Many young people get alcohol from their parents

Many young people get alcohol from their parents

Adolescents who easily get alcohol through their parents are at increased risk of “binge drinking”
Many adolescents start drinking alcohol early on. They usually think of parents and friends first to get wine, beer and spirits. Rarely do teenagers consider buying alcohol at the supermarket. This was the result of a study by the Kiel Institute for Therapy and Health Research on behalf of the health insurance company DAK-Gesundheit. According to this, adolescents who easily get alcoholic beverages through their parents are at higher risk for the so-called "binge drinking" than teenagers who have little access to alcohol. "Almost every second student between the ages of 10 and 16, according to their own statements, has 'easy' or 'very easy' access to beer and wine," says the health insurance company.

Only eleven percent of young people buy alcohol in the supermarket
The researchers surveyed 1,167 children and adolescents between the ages of 10 and 16 from Hamburg, Schleswig-Holstein and Brandenburg three times over a period of more than two years about their drinking habits and the availability of alcohol. The result: "Children and adolescents with alcohol experience named parents (66 percent) and friends (50 percent) as the most common source of supply," the health insurance company said. Eleven percent of the students said they bought alcohol in the supermarket. "Our study shows for the first time the strong connection between the availability and consumption of alcohol," explains Prof. Reiner Hanewinkel, director of studies at IFT-Nord. “This result is interesting for prevention. In the fight against alcohol abuse, the role model function of the parents takes on a new role. ”

At the time of the first survey in 2008, the adolescents stated that they had never drunk five or more alcoholic drinks in a row. According to search experts, this is the amount that is used as a criterion for “binge drinking”. In 2011, more than 43 percent of students said they had had at least five glasses of beer, wine, or other alcoholic drink on one occasion.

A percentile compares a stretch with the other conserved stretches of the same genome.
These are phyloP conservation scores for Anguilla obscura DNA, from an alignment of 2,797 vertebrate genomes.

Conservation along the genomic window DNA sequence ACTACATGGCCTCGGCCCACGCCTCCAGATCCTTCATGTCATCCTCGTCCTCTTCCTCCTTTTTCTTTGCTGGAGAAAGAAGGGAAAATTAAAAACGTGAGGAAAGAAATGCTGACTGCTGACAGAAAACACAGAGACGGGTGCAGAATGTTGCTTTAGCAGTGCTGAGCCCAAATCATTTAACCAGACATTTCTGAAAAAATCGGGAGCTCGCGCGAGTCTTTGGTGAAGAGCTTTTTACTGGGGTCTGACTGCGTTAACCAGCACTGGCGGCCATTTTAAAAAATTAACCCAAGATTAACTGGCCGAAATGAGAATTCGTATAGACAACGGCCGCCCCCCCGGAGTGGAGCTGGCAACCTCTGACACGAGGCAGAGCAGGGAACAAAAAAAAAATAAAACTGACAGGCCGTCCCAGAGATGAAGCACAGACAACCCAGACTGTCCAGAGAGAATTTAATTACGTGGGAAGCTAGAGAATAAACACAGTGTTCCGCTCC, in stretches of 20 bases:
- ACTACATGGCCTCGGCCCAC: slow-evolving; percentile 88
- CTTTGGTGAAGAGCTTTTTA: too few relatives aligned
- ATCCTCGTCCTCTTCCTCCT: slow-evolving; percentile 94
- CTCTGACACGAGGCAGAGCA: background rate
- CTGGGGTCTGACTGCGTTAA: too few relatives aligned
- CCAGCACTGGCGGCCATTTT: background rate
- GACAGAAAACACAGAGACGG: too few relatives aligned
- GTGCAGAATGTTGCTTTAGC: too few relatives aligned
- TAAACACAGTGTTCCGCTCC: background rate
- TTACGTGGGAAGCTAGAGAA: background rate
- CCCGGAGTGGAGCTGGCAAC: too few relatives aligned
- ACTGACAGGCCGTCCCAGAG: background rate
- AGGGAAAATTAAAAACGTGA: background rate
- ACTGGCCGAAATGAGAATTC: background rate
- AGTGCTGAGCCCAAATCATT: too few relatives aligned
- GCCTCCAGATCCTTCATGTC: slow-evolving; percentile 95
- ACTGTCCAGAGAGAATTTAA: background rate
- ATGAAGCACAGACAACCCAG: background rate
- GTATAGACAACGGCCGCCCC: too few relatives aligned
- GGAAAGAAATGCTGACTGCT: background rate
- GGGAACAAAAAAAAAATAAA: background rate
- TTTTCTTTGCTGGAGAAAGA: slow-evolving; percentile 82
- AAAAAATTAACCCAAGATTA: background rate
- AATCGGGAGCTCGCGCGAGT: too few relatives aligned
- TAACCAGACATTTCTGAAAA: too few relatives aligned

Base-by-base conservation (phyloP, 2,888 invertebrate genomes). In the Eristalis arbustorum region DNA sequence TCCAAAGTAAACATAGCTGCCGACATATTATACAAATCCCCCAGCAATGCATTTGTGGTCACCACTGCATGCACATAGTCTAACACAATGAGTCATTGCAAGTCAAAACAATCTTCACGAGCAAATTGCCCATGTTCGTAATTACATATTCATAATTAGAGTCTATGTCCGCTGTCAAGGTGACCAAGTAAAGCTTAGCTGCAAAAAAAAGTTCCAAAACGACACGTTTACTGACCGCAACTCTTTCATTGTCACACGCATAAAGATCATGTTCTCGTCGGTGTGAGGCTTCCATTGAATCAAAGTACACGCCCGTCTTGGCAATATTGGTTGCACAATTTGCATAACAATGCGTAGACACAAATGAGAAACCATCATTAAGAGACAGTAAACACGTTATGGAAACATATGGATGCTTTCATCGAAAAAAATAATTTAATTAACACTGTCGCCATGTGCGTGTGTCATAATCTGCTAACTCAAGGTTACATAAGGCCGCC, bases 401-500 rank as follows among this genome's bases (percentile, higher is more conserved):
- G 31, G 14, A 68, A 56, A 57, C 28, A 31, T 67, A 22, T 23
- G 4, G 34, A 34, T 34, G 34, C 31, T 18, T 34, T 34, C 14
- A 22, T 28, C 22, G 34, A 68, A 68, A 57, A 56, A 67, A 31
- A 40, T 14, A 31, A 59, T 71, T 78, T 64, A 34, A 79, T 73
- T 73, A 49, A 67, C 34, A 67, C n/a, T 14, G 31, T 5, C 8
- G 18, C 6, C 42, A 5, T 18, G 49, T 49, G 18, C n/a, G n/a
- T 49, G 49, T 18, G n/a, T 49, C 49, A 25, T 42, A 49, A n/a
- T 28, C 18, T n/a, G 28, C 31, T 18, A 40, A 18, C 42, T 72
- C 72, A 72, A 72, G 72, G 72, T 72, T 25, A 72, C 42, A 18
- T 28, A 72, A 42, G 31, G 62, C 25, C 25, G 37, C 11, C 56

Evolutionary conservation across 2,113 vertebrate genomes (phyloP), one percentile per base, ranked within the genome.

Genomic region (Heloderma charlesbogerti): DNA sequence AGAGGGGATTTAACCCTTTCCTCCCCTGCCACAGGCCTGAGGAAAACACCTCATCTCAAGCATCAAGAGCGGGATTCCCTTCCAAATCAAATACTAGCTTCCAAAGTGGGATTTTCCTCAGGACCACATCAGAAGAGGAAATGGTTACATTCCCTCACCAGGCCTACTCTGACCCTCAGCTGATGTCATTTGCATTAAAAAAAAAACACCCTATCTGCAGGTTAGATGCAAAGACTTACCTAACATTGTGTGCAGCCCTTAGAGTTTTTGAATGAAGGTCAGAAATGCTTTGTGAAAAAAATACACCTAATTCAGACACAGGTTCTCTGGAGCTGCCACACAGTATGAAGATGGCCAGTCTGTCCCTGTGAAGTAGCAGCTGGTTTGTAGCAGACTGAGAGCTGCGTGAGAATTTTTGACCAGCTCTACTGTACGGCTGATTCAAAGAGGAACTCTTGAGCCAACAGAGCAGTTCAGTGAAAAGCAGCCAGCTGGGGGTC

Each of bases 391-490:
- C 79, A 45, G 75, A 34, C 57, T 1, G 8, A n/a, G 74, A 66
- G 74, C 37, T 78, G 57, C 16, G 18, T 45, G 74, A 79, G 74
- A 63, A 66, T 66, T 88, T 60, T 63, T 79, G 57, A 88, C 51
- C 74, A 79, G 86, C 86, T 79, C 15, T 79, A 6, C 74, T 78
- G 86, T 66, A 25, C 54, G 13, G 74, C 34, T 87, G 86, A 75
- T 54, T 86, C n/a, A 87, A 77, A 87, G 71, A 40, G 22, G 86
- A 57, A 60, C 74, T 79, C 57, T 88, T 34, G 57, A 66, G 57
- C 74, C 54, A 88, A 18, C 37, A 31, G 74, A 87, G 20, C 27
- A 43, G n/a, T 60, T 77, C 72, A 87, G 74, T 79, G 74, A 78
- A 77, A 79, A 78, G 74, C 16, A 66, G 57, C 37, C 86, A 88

Easy availability increases the risk of intoxication
Just under half of the children and young people surveyed stated that they would get "fairly easy" (35 percent) or "very easy" (13.8 percent) beer or wine. At the end of the study, 43.3 percent of the students said they had consumed five or more alcoholic beverages at least once. "Our investigation shows that easy availability is a risk factor for binge drinking," emphasizes Hanewinkel. With easier access to alcohol, the risk of “binge drinking” for the first time is 26 percent higher than in the comparison group, who have little or no access to alcohol. This difference in alcohol consumption is significant.

65 adolescent alcohol victims in the hospital every day
"Every day, 65 children and adolescents with alcohol poisoning end up in the hospital nationwide," emphasizes Ralf Kremer, addiction expert at DAK-Gesundheit. In order to stop the ongoing trend of “binge drinking”, the availability of alcoholic beverages in adolescence must be reduced from the point of view of prevention. The consistent enforcement of the youth protection law is required, according to which no alcohol may be sold to under 16 year olds. It also makes sense to reduce the availability of beer, wine and high-proof alcohol through the social environment such as parents, siblings and friends.

The study also shows that teenagers who get alcohol easily through their parents or friends were 26 percent more likely to have a coma drink than their peers who had difficulty getting alcohol. "Our investigation shows that easy availability is a risk factor for binge drinking," emphasizes Hanewinkel.

65 children have to be treated in hospital every day for alcohol poisoning
Six years ago, the DAK-Gesundheit and the Kiel Institute for Therapy and Health Research launched an education campaign against alcohol abuse among young people under the motto "colorful instead of blue - art against binge drinking".

"Every day 65 children and adolescents with alcohol poisoning end up in the hospital nationwide," reports Ralf Kremer, addiction expert at DAK-Gesundheit. From the point of view of prevention, the availability of alcohol in adolescence must be reduced and the youth protection law enforced, according to which no alcohol may be sold to under 16-year-olds. The social environment - parents, siblings and friends - should also help to reduce the availability of alcoholic beverages, says Kremer. (ag)

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